77816539 Rally Targets Self Checkout Alcohol Sales At Fresh & Easy Stores

Tesco PLC, the UK’s biggest retailer, opened its first six stores in southern California in 2007, making heavy use of pre-packaged produce, in contrast to U.S.-based grocery chains, to reduce overhead and refrigeration costs. (Photo by David McNew/Getty Images)

LOS ANGELES (CBSLA.com) — A coalition of Southland community groups on Wednesday urged grocery chain Fresh & Easy to crack down on sales of alcohol to minors through the chain’s self-checkout machines.

The rally at a Fresh & Easy store in Manhattan Beach included State Senator Ted Lieu, Assemblywoman Betsy Butler, and members of Alcohol Justice and Clergy and Laity United for Economic Justice (CLUE) affiliates, who said they have gathered over 6,000 signatures of local residents calling on the chain to conform to state law.

Assembly Bill 183 (PDF) — which Governor Jerry Brown signed into law on Jan. 1 — mandates that all alcohol sales must be serviced by a cashier to prevent sales to underage customers.

Fresh & Easy — which opponents say has been cited multiple times, including a citation at the Manhattan Beach store after the ban went into effect — has opposed AB183 and joined with the California Grocers Association to file a lawsuit to postpone enforcement of the law.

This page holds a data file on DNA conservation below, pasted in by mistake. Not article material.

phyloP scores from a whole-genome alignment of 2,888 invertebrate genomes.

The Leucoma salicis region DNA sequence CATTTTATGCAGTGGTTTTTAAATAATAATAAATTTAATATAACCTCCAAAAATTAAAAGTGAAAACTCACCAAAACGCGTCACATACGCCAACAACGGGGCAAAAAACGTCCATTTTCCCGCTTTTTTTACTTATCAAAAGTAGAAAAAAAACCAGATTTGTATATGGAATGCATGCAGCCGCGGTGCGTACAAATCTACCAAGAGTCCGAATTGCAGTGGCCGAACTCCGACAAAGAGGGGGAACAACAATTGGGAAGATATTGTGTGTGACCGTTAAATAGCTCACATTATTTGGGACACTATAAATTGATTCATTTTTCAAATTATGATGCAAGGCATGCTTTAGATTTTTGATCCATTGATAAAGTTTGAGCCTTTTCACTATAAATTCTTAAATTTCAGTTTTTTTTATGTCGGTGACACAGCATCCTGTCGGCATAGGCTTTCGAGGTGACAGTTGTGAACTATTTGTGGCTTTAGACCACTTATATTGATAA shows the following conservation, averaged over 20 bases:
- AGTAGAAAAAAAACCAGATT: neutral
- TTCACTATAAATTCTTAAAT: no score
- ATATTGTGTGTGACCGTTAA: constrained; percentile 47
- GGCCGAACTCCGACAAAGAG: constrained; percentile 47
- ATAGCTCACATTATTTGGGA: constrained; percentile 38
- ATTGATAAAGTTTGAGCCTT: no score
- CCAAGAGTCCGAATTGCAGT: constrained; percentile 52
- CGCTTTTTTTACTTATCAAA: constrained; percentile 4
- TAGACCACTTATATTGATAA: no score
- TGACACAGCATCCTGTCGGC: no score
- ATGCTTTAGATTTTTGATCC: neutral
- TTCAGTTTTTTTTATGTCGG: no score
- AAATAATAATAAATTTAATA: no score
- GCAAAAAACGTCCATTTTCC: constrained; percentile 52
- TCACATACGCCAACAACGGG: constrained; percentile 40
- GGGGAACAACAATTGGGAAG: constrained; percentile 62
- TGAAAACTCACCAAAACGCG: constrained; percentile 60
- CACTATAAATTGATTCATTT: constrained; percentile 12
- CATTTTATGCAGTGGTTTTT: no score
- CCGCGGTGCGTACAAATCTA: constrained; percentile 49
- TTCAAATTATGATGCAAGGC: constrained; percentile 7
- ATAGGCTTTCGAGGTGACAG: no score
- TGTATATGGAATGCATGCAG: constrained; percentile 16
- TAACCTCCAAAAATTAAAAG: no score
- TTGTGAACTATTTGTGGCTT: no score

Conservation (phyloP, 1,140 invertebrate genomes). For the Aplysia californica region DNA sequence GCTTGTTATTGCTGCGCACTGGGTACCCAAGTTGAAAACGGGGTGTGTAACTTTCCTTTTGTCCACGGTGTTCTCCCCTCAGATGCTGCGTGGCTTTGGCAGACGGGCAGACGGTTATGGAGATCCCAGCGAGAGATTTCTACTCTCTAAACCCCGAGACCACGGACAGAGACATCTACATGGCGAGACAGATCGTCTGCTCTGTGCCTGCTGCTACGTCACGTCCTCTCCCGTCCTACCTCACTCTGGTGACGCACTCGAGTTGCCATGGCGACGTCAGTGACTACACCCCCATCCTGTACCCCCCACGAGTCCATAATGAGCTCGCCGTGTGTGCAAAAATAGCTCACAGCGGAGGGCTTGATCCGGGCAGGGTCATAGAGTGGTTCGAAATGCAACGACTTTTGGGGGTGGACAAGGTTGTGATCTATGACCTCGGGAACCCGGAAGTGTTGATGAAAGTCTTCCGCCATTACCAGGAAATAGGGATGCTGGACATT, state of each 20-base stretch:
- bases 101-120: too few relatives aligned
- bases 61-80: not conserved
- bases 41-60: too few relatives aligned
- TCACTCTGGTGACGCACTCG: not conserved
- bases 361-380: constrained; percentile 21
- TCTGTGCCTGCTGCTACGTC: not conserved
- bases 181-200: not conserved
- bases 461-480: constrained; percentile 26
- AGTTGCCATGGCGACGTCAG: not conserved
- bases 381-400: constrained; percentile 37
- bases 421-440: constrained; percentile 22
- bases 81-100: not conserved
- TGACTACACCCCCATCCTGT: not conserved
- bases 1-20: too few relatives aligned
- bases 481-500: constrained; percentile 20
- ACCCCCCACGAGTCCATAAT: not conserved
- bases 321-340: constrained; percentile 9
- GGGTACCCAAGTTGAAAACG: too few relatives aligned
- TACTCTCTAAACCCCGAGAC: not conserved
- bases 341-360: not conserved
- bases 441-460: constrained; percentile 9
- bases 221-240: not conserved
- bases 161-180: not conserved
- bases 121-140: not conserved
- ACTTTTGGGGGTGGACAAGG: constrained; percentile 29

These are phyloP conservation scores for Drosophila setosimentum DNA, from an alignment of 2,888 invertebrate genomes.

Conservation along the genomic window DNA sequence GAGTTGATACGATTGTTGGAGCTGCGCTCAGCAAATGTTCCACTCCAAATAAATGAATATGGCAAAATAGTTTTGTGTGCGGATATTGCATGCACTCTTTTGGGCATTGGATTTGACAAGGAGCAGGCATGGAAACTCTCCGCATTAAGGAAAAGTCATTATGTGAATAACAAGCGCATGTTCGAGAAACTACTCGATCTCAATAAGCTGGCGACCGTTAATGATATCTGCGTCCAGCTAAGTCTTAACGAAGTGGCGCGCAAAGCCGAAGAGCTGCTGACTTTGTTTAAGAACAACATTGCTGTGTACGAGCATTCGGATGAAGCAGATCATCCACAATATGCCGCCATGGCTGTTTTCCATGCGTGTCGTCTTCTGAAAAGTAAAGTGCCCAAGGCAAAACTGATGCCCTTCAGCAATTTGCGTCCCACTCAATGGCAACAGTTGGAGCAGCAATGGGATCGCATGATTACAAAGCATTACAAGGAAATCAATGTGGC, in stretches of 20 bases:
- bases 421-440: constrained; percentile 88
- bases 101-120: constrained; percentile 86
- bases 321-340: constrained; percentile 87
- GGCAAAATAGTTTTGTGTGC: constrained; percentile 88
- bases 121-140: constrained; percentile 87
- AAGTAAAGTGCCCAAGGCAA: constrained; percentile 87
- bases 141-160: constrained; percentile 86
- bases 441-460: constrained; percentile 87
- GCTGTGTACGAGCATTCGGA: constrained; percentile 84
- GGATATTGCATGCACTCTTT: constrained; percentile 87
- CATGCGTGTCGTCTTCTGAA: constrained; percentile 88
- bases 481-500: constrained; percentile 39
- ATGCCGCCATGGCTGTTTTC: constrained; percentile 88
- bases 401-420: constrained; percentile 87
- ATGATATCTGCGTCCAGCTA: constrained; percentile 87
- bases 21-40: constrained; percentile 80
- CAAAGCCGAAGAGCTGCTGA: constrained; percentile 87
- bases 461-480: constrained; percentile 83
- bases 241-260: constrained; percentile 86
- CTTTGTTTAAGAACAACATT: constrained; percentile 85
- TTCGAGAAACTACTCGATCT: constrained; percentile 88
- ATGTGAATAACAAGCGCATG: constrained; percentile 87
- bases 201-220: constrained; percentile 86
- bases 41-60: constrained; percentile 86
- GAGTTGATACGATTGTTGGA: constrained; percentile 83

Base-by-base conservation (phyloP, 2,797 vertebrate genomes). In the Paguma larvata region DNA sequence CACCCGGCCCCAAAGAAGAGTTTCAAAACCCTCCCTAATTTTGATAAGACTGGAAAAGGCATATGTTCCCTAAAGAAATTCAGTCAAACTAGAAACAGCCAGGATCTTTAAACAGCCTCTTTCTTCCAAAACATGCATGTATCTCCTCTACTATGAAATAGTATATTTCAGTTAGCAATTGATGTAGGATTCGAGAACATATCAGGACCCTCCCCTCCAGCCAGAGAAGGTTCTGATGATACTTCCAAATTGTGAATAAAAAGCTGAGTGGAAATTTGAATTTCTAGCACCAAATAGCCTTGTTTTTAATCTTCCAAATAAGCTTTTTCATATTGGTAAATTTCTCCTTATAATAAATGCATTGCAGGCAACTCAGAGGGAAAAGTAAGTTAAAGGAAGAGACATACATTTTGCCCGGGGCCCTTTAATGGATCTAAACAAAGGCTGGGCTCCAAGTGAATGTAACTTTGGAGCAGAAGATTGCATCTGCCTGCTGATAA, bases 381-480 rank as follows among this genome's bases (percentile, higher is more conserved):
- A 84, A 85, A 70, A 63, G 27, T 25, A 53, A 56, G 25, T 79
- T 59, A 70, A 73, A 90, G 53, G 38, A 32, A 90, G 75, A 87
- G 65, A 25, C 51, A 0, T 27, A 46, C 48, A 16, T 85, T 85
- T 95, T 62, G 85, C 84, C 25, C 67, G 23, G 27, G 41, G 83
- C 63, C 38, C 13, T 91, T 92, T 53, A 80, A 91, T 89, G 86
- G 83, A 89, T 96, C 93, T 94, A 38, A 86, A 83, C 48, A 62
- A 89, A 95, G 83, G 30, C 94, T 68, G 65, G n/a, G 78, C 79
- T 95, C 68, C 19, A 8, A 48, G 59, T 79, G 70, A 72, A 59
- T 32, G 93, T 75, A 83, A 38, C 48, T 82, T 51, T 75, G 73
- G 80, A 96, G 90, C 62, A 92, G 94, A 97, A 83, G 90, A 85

Rabbi Jonathon Klein of CLUE-LA told KNX 1070 NEWSRADIO Fresh & Easy simply refuses to comply with the law.

“It seems like they will do anything they can to prevent following such laws,” said Klein. “They really have kind of been sticking it to the community is the way I see it, to be honest, because it’s a real matter of safety and health of our children who are able to get alcohol and not have the wherewithal to not abuse that access,” said Klein.

But Fresh & Easy spokesman Brendan Wonnacott said the company — which is non-union — strenuously denies the allegations and contends that politics are ultimately behind the charges.

“This is just part of a long-running operation by organized labor and their allies to disrupt our operations,” said Wonnacott. “Our policy requiring face-to-face interaction with every customer who purchases alcohol is not any different than the process at a traditional checkout.”

Self-checkout machines statewide are designed to signal a store employee whenever beer, wine or liquor is scanned for purchase by a shopper.

The chain now has 120 stores across Southern California.


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